Think of any hobby the same way. If you start out knitting, don’t expect yourself to whip out a complicated Afghan in a day. You start out with ‘easy’, and when you’ve mastered ‘easy’, you move to the next level. Look at model building, sports, or anything you do for fun. You can’t expect to be the best at it before you even pick it up. Just about any hobby is worth putting the work in, because without the work the payoff isn’t as good.

Now look at dungeons and raids. If you can face-roll Heroic Stonecore, then that one piece of gear that drops off of Ozruk doesn’t mean as much. You don’t value it the same way you would if you had to work as a team to get it done. That piece you now wear has a story behind it. Working hard to defeat that Heroic Ozruk has brought you close to your gear, and to the 4 other people that help you beat him.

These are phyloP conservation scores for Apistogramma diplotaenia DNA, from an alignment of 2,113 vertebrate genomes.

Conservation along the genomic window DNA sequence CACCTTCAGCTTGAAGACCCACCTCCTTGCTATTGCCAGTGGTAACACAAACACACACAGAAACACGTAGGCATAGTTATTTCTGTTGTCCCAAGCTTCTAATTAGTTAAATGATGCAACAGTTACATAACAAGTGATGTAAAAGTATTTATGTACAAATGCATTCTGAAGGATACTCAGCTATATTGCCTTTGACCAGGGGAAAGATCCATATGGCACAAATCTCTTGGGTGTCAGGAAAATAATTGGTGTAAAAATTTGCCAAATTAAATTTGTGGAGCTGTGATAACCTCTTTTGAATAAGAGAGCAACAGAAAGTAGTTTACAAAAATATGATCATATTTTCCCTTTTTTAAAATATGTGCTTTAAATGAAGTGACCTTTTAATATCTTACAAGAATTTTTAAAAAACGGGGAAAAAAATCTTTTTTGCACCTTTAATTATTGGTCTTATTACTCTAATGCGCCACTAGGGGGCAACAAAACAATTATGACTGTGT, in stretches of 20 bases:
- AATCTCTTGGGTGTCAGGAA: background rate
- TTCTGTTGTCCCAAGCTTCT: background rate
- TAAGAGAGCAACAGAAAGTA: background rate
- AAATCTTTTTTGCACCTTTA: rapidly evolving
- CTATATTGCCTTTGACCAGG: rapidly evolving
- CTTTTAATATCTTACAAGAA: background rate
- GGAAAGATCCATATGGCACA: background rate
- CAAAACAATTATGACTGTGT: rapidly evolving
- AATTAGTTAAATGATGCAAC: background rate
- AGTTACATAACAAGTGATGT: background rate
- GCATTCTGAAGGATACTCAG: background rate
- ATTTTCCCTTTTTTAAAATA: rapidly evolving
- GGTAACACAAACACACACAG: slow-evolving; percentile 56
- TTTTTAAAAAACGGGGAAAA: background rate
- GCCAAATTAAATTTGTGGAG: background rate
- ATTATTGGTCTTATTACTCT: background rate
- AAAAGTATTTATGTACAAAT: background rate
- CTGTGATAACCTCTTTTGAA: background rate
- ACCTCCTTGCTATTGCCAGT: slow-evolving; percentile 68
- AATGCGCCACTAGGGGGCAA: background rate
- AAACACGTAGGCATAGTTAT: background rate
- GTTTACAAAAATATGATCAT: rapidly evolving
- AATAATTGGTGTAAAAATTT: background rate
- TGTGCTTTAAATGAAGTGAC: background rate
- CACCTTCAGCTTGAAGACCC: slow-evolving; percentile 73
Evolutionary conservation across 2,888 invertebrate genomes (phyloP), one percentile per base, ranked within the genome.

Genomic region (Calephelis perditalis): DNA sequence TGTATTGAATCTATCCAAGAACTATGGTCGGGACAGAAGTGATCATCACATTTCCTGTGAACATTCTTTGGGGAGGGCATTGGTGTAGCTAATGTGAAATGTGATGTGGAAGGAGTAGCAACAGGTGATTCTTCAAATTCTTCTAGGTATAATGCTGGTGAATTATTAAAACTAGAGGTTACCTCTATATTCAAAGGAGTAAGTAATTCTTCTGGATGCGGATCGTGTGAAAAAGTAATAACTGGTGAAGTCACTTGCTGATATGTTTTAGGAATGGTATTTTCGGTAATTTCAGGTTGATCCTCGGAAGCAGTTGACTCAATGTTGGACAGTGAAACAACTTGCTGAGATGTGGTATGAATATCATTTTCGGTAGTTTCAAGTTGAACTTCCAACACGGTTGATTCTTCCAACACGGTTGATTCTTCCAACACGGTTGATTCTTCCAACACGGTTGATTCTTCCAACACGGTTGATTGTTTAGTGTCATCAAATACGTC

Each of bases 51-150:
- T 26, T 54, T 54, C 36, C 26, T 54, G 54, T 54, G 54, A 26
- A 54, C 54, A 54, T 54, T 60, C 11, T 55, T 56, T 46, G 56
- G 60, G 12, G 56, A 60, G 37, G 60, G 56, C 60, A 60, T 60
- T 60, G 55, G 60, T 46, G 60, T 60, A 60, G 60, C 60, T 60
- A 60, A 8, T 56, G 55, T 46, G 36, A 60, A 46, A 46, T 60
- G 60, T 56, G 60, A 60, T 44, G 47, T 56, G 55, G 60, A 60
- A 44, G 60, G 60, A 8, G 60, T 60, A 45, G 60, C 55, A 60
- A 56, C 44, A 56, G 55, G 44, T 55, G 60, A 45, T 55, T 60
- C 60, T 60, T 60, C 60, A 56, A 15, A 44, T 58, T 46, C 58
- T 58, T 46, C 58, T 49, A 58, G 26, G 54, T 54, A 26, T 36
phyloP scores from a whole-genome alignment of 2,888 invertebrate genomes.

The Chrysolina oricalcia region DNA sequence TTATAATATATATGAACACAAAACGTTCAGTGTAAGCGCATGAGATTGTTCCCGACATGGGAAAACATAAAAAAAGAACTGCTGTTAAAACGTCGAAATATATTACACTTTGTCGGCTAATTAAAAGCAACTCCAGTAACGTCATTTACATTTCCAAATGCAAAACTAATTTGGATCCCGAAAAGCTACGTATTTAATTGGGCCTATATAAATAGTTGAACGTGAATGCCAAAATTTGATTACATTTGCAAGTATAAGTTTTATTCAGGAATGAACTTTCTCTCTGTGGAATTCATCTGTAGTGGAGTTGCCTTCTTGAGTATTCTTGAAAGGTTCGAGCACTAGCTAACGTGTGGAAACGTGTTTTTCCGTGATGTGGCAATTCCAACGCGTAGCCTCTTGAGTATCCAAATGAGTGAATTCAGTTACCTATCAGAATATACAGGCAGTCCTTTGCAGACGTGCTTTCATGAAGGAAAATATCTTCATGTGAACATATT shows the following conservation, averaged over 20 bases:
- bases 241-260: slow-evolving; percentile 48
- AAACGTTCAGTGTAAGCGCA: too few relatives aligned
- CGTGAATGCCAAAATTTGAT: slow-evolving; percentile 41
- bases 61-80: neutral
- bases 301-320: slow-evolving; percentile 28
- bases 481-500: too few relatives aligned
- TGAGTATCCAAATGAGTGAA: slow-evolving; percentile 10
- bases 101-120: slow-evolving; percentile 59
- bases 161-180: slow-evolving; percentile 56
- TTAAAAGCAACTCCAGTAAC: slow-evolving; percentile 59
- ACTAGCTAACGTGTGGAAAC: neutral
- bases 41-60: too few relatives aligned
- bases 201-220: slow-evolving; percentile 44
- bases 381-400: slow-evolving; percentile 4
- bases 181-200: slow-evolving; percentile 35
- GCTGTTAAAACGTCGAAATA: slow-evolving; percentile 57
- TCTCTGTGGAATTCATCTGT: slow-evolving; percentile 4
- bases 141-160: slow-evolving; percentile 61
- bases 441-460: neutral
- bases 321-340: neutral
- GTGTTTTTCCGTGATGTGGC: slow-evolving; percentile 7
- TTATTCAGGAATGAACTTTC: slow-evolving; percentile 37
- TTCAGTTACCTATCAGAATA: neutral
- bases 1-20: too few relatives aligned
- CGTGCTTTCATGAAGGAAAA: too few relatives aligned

When you find yourself in a group that is struggling with a Heroic Dungeon, ask yourself if you’re using everything in your power to make it go smoothly. Do you have some ability that would make the rest of the team’s job easier? Maybe you can step out of your normal role to help someone that’s struggling. I’ve seen Hunters that have issue frost-trapping a mob. My DK friend Aaron loves to Death Grip that mob back to the frost trap. It’s something that in WotLK a DK wasn’t expected to do, but Aaron does it because it helps the group. Is it easy to do? No, but it’s certainly not back-breaking. However, it’s more rewarding when we down bosses after thinking outside the box. It becomes an accomplishment to finish the encounter, rather than the accomplishment being the addition of a few Justice/Valor Points to your pool. That should be the reward for the accomplishment, not the accomplishment itself. Again, you value the prize more when you worked for it.

The Average WoW Player